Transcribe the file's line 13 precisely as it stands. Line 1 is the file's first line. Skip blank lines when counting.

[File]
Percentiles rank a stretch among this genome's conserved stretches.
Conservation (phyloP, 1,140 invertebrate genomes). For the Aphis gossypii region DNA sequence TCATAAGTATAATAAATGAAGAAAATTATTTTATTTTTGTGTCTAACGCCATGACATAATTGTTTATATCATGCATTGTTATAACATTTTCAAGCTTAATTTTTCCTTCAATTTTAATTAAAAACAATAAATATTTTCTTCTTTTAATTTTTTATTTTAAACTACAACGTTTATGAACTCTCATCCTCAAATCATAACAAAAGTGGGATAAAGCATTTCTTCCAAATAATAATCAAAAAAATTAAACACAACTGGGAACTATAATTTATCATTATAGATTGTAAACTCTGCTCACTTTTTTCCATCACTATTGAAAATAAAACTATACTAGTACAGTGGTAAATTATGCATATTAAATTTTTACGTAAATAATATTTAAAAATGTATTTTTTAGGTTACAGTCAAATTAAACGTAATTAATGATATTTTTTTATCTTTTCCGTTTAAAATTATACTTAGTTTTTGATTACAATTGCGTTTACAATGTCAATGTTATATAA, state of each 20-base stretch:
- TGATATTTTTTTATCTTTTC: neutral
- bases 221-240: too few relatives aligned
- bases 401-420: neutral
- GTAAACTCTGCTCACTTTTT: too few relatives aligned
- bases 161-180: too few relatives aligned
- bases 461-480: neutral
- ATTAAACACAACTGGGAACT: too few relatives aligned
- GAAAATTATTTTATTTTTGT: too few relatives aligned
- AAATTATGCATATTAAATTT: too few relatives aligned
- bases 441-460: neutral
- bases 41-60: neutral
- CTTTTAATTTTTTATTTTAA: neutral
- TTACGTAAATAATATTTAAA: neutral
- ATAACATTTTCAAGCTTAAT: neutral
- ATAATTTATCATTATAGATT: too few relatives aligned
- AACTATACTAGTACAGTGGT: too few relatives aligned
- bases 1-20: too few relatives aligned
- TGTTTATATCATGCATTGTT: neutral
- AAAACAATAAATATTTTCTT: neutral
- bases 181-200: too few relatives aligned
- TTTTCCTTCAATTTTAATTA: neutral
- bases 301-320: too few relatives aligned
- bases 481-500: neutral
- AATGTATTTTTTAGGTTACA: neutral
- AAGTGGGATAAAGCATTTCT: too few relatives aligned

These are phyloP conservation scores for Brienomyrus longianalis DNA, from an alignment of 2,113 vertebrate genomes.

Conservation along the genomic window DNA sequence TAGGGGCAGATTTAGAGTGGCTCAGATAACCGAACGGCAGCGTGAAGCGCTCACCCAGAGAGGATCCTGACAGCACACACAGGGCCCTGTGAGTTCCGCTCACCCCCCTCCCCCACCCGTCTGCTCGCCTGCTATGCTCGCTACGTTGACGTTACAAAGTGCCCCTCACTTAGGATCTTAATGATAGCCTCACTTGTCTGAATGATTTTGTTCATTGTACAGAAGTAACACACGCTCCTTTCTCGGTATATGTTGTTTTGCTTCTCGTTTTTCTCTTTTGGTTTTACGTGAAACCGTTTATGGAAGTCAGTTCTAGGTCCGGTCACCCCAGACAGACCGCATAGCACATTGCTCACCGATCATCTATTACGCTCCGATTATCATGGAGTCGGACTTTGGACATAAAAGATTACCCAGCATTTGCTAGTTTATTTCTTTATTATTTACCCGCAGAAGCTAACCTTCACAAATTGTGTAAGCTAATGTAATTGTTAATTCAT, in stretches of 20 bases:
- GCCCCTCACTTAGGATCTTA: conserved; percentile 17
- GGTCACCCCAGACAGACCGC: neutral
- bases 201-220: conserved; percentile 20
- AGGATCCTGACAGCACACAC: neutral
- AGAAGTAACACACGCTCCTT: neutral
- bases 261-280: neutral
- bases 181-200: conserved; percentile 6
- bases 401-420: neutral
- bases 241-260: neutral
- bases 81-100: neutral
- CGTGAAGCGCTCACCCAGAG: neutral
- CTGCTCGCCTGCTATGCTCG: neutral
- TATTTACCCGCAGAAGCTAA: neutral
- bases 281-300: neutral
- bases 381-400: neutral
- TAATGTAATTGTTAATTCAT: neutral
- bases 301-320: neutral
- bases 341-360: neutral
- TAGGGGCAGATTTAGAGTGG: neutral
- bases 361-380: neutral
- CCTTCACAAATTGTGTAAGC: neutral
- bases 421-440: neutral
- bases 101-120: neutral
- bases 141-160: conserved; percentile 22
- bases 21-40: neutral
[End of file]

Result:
- bases 41-60: neutral